ABILENE, Texas (KTAB/KRBC) — After the recent rainstorms, you may be looking to mow the grass or prune the trees, but beware of ants and mosquitoes that may be right alongside you with their own list of chores.
Smacks, itches and irritation are on the rise as the flood waters still stand around the big country– and these bugs mean business
“We call those the Texas mosquitoes, they’re just big. With the rainfall and the foliage being so prolific right now everything is going to be in huge amounts and large insects,” says Adam Andrews, owner of Willow Creek Gardens.
Andrews says he sees this every year, alongside the return of the fire ants.
“They bring all their eggs up to the surface and make a mound. We call that a cooling mound, they’re keeping those eggs up to keep them dry and from drowning in the soil,” Andrews says.
Fire ants are fairly stationary, so a pest-killing spray or pellet should suffice to clear out your lawn, but mosquitoes are more of a moving target.
“I kind of refer to them as a source pest, if you can eliminate the source, you’re going to eliminate the majority of the mosquitoes,” says Branson Hurt, service technician for Pest Patrol.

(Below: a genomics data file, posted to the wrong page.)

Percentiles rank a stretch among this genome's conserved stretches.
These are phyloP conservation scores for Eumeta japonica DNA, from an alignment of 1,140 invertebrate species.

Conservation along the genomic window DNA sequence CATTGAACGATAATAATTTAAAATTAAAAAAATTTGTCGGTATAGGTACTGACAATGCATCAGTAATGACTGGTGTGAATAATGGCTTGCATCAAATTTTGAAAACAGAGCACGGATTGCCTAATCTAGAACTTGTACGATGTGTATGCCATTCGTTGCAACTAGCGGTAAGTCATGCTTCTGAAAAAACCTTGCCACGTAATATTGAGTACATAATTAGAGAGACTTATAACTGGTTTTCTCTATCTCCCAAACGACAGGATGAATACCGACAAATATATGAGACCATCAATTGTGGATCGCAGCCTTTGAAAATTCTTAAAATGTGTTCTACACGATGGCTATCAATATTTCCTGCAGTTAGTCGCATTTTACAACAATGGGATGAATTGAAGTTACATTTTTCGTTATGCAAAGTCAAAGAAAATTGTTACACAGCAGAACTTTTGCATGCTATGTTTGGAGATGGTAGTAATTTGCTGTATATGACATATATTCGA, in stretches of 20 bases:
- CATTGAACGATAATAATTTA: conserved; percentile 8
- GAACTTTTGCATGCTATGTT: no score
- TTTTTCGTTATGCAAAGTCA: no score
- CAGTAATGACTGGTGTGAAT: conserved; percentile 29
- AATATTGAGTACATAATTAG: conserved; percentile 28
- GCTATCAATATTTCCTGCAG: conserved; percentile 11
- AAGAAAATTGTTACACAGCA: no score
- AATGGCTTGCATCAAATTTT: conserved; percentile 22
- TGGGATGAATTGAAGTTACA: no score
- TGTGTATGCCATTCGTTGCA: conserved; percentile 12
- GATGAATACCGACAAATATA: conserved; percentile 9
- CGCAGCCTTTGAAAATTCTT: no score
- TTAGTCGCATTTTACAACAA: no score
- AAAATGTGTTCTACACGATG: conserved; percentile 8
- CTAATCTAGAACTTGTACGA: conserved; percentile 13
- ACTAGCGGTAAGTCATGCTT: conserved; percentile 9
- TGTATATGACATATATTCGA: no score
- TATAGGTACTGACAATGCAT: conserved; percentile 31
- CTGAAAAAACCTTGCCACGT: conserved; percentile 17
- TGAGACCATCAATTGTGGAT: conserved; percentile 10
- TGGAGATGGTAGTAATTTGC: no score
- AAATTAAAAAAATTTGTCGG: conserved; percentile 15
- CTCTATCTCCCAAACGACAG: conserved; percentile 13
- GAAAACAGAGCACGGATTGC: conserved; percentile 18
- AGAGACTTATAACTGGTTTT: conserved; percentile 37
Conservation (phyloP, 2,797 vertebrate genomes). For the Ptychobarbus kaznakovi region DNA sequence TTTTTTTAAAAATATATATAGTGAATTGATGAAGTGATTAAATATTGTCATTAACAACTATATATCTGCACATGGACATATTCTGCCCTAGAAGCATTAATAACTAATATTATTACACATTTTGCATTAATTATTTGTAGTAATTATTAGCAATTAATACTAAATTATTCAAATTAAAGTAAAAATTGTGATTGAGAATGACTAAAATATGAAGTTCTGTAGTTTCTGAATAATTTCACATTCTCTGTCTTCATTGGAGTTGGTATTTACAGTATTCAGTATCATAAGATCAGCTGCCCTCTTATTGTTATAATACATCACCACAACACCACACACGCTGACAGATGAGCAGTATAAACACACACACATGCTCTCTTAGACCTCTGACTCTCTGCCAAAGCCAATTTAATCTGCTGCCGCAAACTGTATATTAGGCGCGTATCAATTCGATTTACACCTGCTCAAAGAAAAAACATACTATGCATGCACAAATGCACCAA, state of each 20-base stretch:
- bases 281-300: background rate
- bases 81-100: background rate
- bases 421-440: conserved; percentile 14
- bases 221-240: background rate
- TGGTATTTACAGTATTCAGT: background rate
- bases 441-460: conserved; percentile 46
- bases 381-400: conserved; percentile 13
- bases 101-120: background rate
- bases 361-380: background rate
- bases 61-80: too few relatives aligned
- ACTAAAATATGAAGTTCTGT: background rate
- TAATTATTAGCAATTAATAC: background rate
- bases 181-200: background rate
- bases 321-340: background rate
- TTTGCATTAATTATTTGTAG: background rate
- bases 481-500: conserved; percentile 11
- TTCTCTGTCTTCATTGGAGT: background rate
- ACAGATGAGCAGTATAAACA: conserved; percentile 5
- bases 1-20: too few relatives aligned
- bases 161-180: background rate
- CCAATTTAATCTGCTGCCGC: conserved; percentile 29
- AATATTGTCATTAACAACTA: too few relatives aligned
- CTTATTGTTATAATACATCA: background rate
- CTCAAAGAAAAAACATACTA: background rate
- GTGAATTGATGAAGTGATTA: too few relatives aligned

Hurt says water standing in low spots on the lawn or equipment left out in the rain is like a flashing vacancy sign.
“Tires or buckets or anything like that where there might be puddles or water standing, get rid of that immediately so they don’t have a place to lay their larvae,” Hurt says.
If the water is unable to be dumped, there’s a solution for that, too.
“Things like dunks, they look like a little doughnut that you drop inside of these puddles and it basically makes that water uninhabitable for mosquitos to then land inside of and to start the next colony,” Hurt says.
Early treatment is important to stop more from hatching, because one bite on Monday could be 12 on Tuesday.
“You will notice very quickly, you step outside either at dawn or at dusk and you’ll see clouds of mosquitoes,” Hurt says.
Area pest control services say they have been so busy with the recent rains and flooding that wait times for service may be longer than usual, and any future rain can complicate that timeline since they cannot effectively treat outdoors during or right after the rain.